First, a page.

Sunday, 25 November 2012




I thought blog readers might be interested in some recent prices paid at auction for canal collectables.

Measham bargeware can be had at all kinds of prices.A typical Barge teapot  usually costs around £100 -£150 depending on condition and there are always plenty of these around. However you need to have very deep pockets when it comes to buying rarer Measham items like the very rare Toby Jug which sold very recently at auction  for twice the pre sale estimate of £500.

Despite the fact that so called ‘Bargeware’ is thought to get its name from the boaters who were supposed to use it, I must admit that I have yet to see one inscribed with the name of a boat. The nearest items I have seen were a group of 3 items which sold in the same sale for £700.LS15975_HR

The larger of the two mugs was inscribed ‘Navigation Inn 1887’ which gets us a bit nearer to the cut ! Interestingly the large two handled loving cup bears the motif ‘ Cap’n Salt Polran’ – a captain at sea or the steerer or No1 of a NB engaged in the salt trade?? I suppose we will never know.

Other rare Measham appearing at the same auction house in the last couple of years includes the twin spout teapot ,chamber pot and vase shown below which fetched nearly 8 times the pre sale estimate of £300 (£2,300)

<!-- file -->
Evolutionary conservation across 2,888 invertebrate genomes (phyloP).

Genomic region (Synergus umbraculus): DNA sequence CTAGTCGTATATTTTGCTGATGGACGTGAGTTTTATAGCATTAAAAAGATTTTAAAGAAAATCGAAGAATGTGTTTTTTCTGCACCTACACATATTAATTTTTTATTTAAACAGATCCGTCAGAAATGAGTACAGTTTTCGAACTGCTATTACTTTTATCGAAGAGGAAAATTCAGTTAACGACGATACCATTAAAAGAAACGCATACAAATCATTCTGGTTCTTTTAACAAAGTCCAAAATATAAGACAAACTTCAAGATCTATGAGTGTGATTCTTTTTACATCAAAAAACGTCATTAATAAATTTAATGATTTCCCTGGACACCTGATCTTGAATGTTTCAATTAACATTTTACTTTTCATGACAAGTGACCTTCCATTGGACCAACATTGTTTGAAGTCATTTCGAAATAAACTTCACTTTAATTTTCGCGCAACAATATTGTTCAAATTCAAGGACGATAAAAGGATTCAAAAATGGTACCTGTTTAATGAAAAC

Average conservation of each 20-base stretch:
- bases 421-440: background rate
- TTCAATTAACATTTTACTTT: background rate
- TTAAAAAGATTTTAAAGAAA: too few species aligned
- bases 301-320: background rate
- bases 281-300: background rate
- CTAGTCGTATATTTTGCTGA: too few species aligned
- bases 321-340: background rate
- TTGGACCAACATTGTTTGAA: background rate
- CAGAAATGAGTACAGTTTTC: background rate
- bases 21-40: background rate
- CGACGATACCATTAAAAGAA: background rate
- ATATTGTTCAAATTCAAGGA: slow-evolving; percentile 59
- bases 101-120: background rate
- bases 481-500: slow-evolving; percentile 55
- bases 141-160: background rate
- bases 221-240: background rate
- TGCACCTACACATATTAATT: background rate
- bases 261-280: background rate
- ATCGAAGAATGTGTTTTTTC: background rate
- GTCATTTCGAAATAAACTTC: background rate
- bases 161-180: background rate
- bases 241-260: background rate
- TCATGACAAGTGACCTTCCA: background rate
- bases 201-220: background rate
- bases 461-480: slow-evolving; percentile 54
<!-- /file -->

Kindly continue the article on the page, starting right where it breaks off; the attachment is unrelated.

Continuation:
Apart from the more usual Teapots,jugs,kettles,tobacco jars,sugar bowls etc one of the most unusual jugs in the shape of an owl and estimated at £300 exceeded this by 5 times selling for £1500 in 2011.

On the other hand a spitoon which I’ve never seen before sold for only £50 which must make it the Measham bargain of the year.

Some of you may have noticed the old Buckby Can on EBay recently which sold for something in excess of £130. It certainly was an old can, the wrought handle testified to that but the painting in my eyes left something to be desired in terms of quality and age.

Elsewhere and also on EBay a superb Canal postcard fetched what must be the record price for a single card of £156. It has to be said that it had all the right qualities that the collector is looking for namely –Subject,Location and rarity. It showed a superb reasonably close up view of a wide beam barge or trow on the detached portion of the Stroudwater at the junction of the canal and the R Severn. The boat is waiting to enter the lock for its journey down river whilst a man and a boy operate the lock . In sepia and around 1906 there cant be many of those around. Whilst the Stroudwater is at present being restored, this portion of the canal is now disused and the site of the junction lock into the river is on private land.

On the other hand a lovely sepia card from around 1922 showed a Sunday School outing from Linslade  crammed into one of L B Faulkners boats. This fetched only £12 and was a bargain.

At one time I had a good canal card collection myself but sold them all years ago. With the sort of prices described above you need to be extremely ‘well heeled’ to say the least to collect everything. Personally I stick to books!!!

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